And as long as we're asking the question, "what happens in a world where arcane magic is denied?" One of the answers is, "in the spiritual arms race between deities, gods start granting new spells to their clerics."

Maybe clerics get fireball, the better to burn the heathens.


Ascalaphus wrote:

What LazarX said; most of the setting is trying very hard to pretend all this magic isn't really happening. Society is mostly medieval, curiously so in fact; Golarion's been stuck in medieval stasis for thousands of years. I mean, a very generous historian will give you the European middle ages as lasting about 300-1800; Golarion's been there for about five thousand years.

I think divine magic might actually have a much higher impact on society. Healing magic has a huge impact on the lives of ordinary people. Resurrecting magic has enormous implications for politics, such as royal succession.

And a world where the only way to get magic is to practice a religion means there is little room for secularism. In the Magic = technology dynamic the only sources of power are the few places that dip their toes in the renaissance and religious groups. This would probably lead to more holy wars and inquisitions, since religions would gravitate towards controlling everything and would not want opposition or upstarts having the power to threaten their hegemony.

As for the spell listings, the main problem is that divine vs. arcane has a pretty heavy crossover. There are several arcane healers now and clerics have a lot of domains.

Of course when you mention Golarion's medieval stasis you delineate the general problem with magic and metagame, Resurrection should have ALREADY altered succession and punched politics in the face, and that's just for starters.

Also, to be honest, wizards have more in the way of spells that are useful outside of combat. I mean they don't have the cure and restore spells, but things like haste, fabricate, permanency, enlarge person; wizards seem to have more stuff that people would find useful in work and life. Clerics have better combat buffs, but nobody cares in peacetime. Clerics have better healing, but life is cheap and peasants are replaceable. Obviously that last one isn't very egalitarian, but that's a different paradigm. Also, a cleric can get just about any spell on the wizard list if he finds the right domain, so "wizards have an edge" can certainly be overcome.

But when I enjoy my little "Simcity: Pathfinder" mental exercises I find that the main force is item creation feats. The greatest, most mythic wizard alive can still only move a few tons of rock in a day. A teleportation network and a few constructs can move thousands. Like the real world and technology, it's all about tools you can keep using and the ability to get lots of people to work on the same project with minimal training. Industrialization was as much about teaching masses of people to read directions and do a wide variety of simple and standardized tasks (rather than be lifetime-trained artisans of one particular complex task) as it was harnessing steam power.

Wizards have the edge here, since they get bonus feats and a higher int (spellcraft) but clerics can catch up when it comes to it, and some of the best toys (demiplanes, enslaved outsiders, divination magic) are as good or better for Clerics.


Twilight and Tarder Sauce.


Silus wrote:

Ok, working on the Drow, here's what we have so far:

Ability Score Racial Traits: Drow are naturally quick and unusually charming for being so mad, but their devotion to the sciences has begun to play merry hell on their health as a race. They gain +2 Dexterity, +2 Charisma and -2 Constitution.
Type: Drow are Humanoid creatures with the Elf subtype.
Size: Drow are Medium creatures and thus have no bonuses or penalties due to their size.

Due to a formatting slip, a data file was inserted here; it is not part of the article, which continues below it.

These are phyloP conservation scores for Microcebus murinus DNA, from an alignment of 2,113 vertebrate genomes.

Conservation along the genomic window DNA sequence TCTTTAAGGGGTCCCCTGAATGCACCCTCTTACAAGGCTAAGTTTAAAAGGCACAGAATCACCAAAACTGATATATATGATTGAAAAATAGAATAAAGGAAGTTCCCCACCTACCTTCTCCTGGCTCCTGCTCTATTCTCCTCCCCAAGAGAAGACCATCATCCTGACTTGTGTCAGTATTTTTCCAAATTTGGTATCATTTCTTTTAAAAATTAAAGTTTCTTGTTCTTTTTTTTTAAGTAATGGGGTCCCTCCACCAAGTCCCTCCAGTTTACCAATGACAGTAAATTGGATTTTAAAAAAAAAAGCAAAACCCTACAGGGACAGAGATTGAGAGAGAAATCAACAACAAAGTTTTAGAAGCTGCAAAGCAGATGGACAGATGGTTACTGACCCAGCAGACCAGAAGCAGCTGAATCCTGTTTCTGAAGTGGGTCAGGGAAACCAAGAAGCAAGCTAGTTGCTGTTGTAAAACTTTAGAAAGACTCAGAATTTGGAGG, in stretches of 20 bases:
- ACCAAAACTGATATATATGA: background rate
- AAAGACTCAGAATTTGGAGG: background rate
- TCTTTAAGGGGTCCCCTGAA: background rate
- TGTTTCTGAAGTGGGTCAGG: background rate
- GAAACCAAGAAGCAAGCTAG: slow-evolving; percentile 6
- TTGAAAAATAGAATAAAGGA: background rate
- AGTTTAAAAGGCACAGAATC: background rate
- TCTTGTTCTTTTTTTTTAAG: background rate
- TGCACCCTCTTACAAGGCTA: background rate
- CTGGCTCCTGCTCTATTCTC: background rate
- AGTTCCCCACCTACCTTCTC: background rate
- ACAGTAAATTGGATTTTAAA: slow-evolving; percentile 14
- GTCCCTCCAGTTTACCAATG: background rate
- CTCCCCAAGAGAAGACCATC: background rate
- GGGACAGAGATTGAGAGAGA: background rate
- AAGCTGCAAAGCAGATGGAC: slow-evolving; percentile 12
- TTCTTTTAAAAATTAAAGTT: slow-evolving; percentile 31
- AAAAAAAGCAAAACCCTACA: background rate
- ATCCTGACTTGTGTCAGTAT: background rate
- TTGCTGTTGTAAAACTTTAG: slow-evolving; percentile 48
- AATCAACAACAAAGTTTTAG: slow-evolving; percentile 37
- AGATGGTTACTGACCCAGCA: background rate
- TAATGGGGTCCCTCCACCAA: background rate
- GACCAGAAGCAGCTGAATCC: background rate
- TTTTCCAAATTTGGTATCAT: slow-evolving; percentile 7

Base Speed: Drow have a base speed of 30ft.
Skill Bonus: Drow are, as a race, devoted to science and medicine. They receive a +2 bonus to Craft (Alchemy) and Heal, and Heal is always a class skill for Drow.
Darkvision: Drow have Darkvision of 120ft
Elven Immunities: Drow are immune to magic sleep effects and gain a +2 racial bonus on saving throws made against enchantment spells and effects.
Elven Magic: Drow gain a +2 bonus on caster level checks made to overcome spell resistance. In addition, they also receive a +2 racial bonus on Spellcraft checks made to identify the properties of magic items.
Poison Use: Drow are skilled with poison and never risk accidentally poisoning themselves when applying it to weapons.
Languages: Drow begin play speaking Common and Undercommon. Drow with high Intelligence scores can choose from the following: Dwarven, Elven, Halfling, Gnome, Laquetan, Harpy and Centaur.

Base Drow have a secret sign language that they developed to secretly communicate with each other without making predator-attracting noise or giving away their nature to the surfacers when on extended recon.

Since the CK-class restructuring, they've mostly abandoned state secrets and ambush hunting for Mad Science and publishing. So it seems like a section of their populace would use a version of Laquetan as mutated and twisted as their most egregious biological experiments to "tech-speak" to one another. Like 1337-speak but less annoying and adolescent.


Don't know much about the parody nation, but in terms of keeping them from being conquered by their more Darwinian neighbors I suggest the old "crouching moron, hidden badass" play. Aside from being surprisingly good at insurgency, they are a neutral ground between two expansionist powers that don't *really* want to go to war with one another.

So diplomats and ambassadors deal with their idiocy, each trying to maintain an upper-hand in the influence game over monarchy that may or may not be as confused and foolish as they seem.

Just like Lord Shojo's play.


Probably because inflict is a bad spell.

Well okay, not BAD per se, but suboptimal. The majority of those non-inflict classes can deal damage better with other actions/spells.

Inflict generally only sees use as "healing undead" which implies "being evil." Further, current spell-patterns say that unintelligent undead are usually too expendable to waste time repairing them and intelligent undead are pretty much cleric-only.


Goth Guru wrote: